Report Title:

Appropriation; Hawaii County Police; Telecommunications System


Appropriates funds to upgrade the telecommunications system of the Hawaii county police department for fiscal year 2002-2003.


H.B. NO.












SECTION 1. The legislature finds that there is a critical need to upgrade the telecommunications system of the Hawaii county police department to enhance public and police officer safety. This need is evidenced by deficiencies in the present communications system, in the area of inadequate radio coverage, due in part to the distinctive geography of the island, punctuated with the unique topography of the island's many valleys and mountains.

The existing system's unreliability, the inability to restore the system in a timely manner, and channel congestion are also major concerns. Secondary to these problems are the system's lack of voice security, multiple channels required to cover a single district, sporadic in-building service with hand-held two-way radio units, and the overall poor quality of radio communication in specific locations. There are an insufficient number of non-interfering frequencies available in the present communications band to resolve these problems.

Coupled with these inherent problems of the existing system, the county of Hawaii is mandated to make changes in the present radio system, as a result of the Federal Communications Commission rules under part 88, known as the "Refarming Act" and the reallocation by the Commission of the 2 Ghz. microwave (which the county of Hawaii is presently utilizing) to Private Communications Services.

The need to upgrade the county of Hawaii police telecommunications system is evidenced by the overall growth of the population and visitors to the island of Hawaii and the ever increasing number of calls for police service via the E-9 11 emergency telephone system.

The most viable solution to these problems is to upgrade the existing system by acquiring a modern 800 MHZ trunked radio system, coupled with a digital microwave "backbone". The salient reasons for having this type of system are:

(1) The 800 MHZ frequency band has an adequate number of radio channels assigned specifically for public safety;

(2) Hawaii county, itself, has already been allocated 800 MHZ channels as part of the State of Hawaii 800 MHZ regional plan, which has been approved by the Federal Communications Commission. Since the allocation is exclusively for public safety, it provides a very low potential for radio interference and increased channel privacy.

(3) 800 MHZ trunking technology makes possible much more efficient utilization of the radio spectrum, greatly enhanced functional capabilities, the quickest availability of new technology, and extensive interoperability among different departments or agencies operating on the system. Trunking not only offers frequency efficiency, but will provide maximum flexibility for multiple users, operational applications, expansion capability, flexibility for restructuring, protection from loss of an individual repeater, and other multiple features, including the capability of having mobile data terminals.

The trunking system will overcome the limitations of the existing radio system and permit future growth. The legislature recognizes that this telecommunications system would be instrumental in coordinating the response by county, state, and federal agencies in disaster or other emergency situations.

Acquiring a new loop microwave system, developing additional radio sites, renovating and/or expanding existing sites is paramount as infrastructure is essential for the success of the new trunking radio systems. Experience has demonstrated that 800 MHZ frequency band is very effective for public safety use. There are thousands of systems in operation on the continental United States and two such systems are presently installed in the State of Hawaii in the county of Kauai and the city and county of Honolulu. The county of Maui is presently in the process of installing their own 800 MHZ. trunking system. The 800 MHZ. trunked radio system can provide a common, integrated radio backbone infrastructure that can be shared by all county, state, and federal agencies (i.e., "National Mutual Aid Calling Channels"). Each of the counties in the State of Hawaii that presently operate an 800 MHZ system must maintain an independent radio infrastructure to operate on the assigned frequencies within the 800 MHZ spectrum.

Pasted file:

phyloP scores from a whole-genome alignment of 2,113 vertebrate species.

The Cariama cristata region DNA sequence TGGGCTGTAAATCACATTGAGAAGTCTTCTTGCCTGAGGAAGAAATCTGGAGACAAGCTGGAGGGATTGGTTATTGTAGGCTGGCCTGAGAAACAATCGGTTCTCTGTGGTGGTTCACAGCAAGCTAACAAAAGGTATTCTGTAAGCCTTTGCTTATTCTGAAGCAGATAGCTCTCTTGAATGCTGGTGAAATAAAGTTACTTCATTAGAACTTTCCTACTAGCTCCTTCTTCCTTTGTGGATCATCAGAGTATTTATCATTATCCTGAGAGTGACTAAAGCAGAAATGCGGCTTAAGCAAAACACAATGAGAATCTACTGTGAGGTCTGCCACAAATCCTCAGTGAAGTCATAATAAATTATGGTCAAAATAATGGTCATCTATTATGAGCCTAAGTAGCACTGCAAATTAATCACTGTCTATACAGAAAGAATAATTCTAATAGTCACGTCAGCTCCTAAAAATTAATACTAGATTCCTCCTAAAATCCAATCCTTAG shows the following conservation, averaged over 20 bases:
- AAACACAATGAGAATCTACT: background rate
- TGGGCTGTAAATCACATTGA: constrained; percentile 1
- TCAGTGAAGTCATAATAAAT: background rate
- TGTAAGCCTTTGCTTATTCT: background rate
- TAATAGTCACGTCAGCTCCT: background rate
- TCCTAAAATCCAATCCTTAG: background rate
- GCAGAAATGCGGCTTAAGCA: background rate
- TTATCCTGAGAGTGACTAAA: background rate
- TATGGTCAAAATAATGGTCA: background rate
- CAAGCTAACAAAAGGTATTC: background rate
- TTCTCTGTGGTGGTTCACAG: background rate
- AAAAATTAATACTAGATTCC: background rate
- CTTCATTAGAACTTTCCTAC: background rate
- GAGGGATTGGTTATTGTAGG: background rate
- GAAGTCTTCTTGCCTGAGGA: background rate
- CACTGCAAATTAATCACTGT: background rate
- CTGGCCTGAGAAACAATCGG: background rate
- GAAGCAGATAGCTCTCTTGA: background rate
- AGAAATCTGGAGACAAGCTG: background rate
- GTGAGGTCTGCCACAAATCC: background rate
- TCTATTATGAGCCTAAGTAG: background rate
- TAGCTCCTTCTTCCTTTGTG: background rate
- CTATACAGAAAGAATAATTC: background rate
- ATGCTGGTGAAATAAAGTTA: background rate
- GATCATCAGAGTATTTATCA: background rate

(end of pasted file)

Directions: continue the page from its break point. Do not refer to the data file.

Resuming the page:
In July of 1995 the Hawaii county council hired a consultant firm, Schema Systems Inc., from Whittier, California which completed an 800 MHZ feasibility study. The study encompassed an analysis of the present radio operations including the existing microwave system and radio facilities. The study also pointed out the deficiencies and the needs and requirements of the individual departments that utilize the system. It also gave an in-depth analysis and conversion costs for transforming the existing VHF system to an 800 MHZ trunked system.

SECTION 2. There is appropriated out of the general revenues of the State of Hawaii the sum of $21,226,959 or so much thereof as may be necessary for fiscal year 2002-2003, for the Hawaii county police department to do the following:

Detailed 800 MHZ system engineering, system

specifications, bidding and consulting engineer $466,620

Equipment, installation and project management $16,925,770

System/equipment warranty, spare parts and

trunked system test equipment $715,421

Facilities improvement and new site development $2,185,260

Consultant - final and detailed engineering,

system specifications, bidding for 6 Ghz

digital microwave $181,500

One-year system/equipment warranty, equipment

Spare parts, spare loop and hot-standby

terminal, systems test equipment $752,388

TOTAL $21,226,959

SECTION 3. The sum appropriated shall be expended by the county of Hawaii for the purpose of this Act.

SECTION 4. This Act shall take effect on July 1,2002.